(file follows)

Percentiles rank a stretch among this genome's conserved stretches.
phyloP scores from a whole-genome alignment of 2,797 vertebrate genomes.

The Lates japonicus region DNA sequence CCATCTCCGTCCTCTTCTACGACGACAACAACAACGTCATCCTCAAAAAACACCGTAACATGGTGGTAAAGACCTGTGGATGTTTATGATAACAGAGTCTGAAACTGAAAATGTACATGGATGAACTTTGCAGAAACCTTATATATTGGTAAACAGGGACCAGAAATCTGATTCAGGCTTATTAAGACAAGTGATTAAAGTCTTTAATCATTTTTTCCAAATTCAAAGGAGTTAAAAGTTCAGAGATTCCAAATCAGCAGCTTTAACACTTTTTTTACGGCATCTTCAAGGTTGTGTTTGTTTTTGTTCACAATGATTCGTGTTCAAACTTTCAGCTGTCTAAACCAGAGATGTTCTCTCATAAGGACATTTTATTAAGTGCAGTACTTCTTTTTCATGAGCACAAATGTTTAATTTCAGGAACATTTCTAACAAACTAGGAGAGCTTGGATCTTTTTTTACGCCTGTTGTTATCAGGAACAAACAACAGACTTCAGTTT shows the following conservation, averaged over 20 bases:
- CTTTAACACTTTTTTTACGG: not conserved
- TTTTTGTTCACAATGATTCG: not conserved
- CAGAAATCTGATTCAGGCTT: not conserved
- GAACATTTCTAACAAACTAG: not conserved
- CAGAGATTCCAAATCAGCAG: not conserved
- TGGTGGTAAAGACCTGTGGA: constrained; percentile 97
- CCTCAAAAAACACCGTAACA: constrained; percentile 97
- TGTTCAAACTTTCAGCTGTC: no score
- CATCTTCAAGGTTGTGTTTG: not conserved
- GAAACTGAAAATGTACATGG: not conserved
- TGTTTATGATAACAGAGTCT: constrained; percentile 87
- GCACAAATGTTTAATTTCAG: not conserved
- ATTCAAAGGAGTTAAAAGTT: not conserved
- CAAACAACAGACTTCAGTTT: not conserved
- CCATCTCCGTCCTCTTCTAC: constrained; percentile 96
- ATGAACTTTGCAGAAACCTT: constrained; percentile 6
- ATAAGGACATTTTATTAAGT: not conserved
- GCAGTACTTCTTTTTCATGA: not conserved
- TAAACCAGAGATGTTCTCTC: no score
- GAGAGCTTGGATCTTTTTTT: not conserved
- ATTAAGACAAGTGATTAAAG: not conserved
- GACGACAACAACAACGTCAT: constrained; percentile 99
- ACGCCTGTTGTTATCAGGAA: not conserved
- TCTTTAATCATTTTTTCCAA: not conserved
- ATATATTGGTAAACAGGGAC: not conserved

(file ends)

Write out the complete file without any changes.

Percentiles rank a stretch among this genome's conserved stretches.
phyloP scores from a whole-genome alignment of 2,797 vertebrate genomes.

The Lates japonicus region DNA sequence CCATCTCCGTCCTCTTCTACGACGACAACAACAACGTCATCCTCAAAAAACACCGTAACATGGTGGTAAAGACCTGTGGATGTTTATGATAACAGAGTCTGAAACTGAAAATGTACATGGATGAACTTTGCAGAAACCTTATATATTGGTAAACAGGGACCAGAAATCTGATTCAGGCTTATTAAGACAAGTGATTAAAGTCTTTAATCATTTTTTCCAAATTCAAAGGAGTTAAAAGTTCAGAGATTCCAAATCAGCAGCTTTAACACTTTTTTTACGGCATCTTCAAGGTTGTGTTTGTTTTTGTTCACAATGATTCGTGTTCAAACTTTCAGCTGTCTAAACCAGAGATGTTCTCTCATAAGGACATTTTATTAAGTGCAGTACTTCTTTTTCATGAGCACAAATGTTTAATTTCAGGAACATTTCTAACAAACTAGGAGAGCTTGGATCTTTTTTTACGCCTGTTGTTATCAGGAACAAACAACAGACTTCAGTTT shows the following conservation, averaged over 20 bases:
- CTTTAACACTTTTTTTACGG: not conserved
- TTTTTGTTCACAATGATTCG: not conserved
- CAGAAATCTGATTCAGGCTT: not conserved
- GAACATTTCTAACAAACTAG: not conserved
- CAGAGATTCCAAATCAGCAG: not conserved
- TGGTGGTAAAGACCTGTGGA: constrained; percentile 97
- CCTCAAAAAACACCGTAACA: constrained; percentile 97
- TGTTCAAACTTTCAGCTGTC: no score
- CATCTTCAAGGTTGTGTTTG: not conserved
- GAAACTGAAAATGTACATGG: not conserved
- TGTTTATGATAACAGAGTCT: constrained; percentile 87
- GCACAAATGTTTAATTTCAG: not conserved
- ATTCAAAGGAGTTAAAAGTT: not conserved
- CAAACAACAGACTTCAGTTT: not conserved
- CCATCTCCGTCCTCTTCTAC: constrained; percentile 96
- ATGAACTTTGCAGAAACCTT: constrained; percentile 6
- ATAAGGACATTTTATTAAGT: not conserved
- GCAGTACTTCTTTTTCATGA: not conserved
- TAAACCAGAGATGTTCTCTC: no score
- GAGAGCTTGGATCTTTTTTT: not conserved
- ATTAAGACAAGTGATTAAAG: not conserved
- GACGACAACAACAACGTCAT: constrained; percentile 99
- ACGCCTGTTGTTATCAGGAA: not conserved
- TCTTTAATCATTTTTTCCAA: not conserved
- ATATATTGGTAAACAGGGAC: not conserved